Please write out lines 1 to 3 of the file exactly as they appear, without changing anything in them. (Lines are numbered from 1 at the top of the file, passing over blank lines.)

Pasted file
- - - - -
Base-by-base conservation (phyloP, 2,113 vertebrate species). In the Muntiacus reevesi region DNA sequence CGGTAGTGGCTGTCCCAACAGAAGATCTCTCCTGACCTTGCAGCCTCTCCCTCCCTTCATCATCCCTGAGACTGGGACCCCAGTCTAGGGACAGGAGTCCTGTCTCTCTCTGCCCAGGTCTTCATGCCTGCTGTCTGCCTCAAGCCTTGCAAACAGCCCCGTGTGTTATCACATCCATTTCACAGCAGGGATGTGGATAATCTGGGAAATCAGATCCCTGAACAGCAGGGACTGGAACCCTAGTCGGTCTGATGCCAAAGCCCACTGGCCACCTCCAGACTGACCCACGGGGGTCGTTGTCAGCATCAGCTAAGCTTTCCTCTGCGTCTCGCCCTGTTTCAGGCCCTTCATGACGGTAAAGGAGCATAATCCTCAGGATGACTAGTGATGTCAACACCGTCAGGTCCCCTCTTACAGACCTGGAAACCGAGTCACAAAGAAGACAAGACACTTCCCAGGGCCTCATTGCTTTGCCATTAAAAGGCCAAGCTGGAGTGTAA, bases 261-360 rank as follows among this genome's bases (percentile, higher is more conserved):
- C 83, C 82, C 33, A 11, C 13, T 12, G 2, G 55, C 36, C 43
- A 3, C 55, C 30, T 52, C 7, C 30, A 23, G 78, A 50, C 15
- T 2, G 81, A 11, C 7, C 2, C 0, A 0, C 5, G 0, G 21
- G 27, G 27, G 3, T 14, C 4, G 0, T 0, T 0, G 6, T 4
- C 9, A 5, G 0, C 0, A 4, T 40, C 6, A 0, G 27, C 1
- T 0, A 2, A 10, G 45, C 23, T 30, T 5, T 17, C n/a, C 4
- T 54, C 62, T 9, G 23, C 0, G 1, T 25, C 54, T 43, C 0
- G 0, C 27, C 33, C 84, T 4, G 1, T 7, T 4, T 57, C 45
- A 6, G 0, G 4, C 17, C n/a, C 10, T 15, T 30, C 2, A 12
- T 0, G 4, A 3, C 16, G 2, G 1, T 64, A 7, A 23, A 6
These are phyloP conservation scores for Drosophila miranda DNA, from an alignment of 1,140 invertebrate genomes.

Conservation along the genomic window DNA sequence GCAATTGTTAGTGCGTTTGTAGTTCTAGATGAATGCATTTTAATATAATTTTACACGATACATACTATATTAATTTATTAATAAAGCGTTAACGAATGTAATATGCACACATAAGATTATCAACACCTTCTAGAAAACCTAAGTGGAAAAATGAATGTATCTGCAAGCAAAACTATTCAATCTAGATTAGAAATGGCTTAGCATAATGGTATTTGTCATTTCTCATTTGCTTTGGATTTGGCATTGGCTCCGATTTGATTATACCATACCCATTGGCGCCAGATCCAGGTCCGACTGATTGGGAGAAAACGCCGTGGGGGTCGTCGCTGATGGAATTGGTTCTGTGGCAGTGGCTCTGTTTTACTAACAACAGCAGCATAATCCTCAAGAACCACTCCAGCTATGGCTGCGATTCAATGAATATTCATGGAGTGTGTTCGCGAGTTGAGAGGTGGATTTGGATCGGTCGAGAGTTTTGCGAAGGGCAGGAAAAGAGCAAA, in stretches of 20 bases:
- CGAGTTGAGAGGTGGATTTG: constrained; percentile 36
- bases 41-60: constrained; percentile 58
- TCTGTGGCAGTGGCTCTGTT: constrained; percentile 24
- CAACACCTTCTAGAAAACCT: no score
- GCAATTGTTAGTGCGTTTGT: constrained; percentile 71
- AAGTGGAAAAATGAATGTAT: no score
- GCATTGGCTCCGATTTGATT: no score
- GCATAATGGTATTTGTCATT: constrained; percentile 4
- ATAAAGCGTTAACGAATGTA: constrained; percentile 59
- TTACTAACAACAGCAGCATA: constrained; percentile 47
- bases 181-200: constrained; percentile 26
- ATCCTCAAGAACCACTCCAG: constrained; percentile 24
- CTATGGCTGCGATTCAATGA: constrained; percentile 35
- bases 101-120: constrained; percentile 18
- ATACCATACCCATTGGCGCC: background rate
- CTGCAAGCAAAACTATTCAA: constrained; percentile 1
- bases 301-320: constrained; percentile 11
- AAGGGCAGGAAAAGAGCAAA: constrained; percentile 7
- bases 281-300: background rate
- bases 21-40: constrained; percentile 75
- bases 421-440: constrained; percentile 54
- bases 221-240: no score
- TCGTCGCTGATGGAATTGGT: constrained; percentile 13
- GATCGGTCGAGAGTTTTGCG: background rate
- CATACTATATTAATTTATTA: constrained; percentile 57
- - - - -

Base-by-base conservation (phyloP, 2,113 vertebrate species). In the Muntiacus reevesi region DNA sequence CGGTAGTGGCTGTCCCAACAGAAGATCTCTCCTGACCTTGCAGCCTCTCCCTCCCTTCATCATCCCTGAGACTGGGACCCCAGTCTAGGGACAGGAGTCCTGTCTCTCTCTGCCCAGGTCTTCATGCCTGCTGTCTGCCTCAAGCCTTGCAAACAGCCCCGTGTGTTATCACATCCATTTCACAGCAGGGATGTGGATAATCTGGGAAATCAGATCCCTGAACAGCAGGGACTGGAACCCTAGTCGGTCTGATGCCAAAGCCCACTGGCCACCTCCAGACTGACCCACGGGGGTCGTTGTCAGCATCAGCTAAGCTTTCCTCTGCGTCTCGCCCTGTTTCAGGCCCTTCATGACGGTAAAGGAGCATAATCCTCAGGATGACTAGTGATGTCAACACCGTCAGGTCCCCTCTTACAGACCTGGAAACCGAGTCACAAAGAAGACAAGACACTTCCCAGGGCCTCATTGCTTTGCCATTAAAAGGCCAAGCTGGAGTGTAA, bases 261-360 rank as follows among this genome's bases (percentile, higher is more conserved):
- C 83, C 82, C 33, A 11, C 13, T 12, G 2, G 55, C 36, C 43
- A 3, C 55, C 30, T 52, C 7, C 30, A 23, G 78, A 50, C 15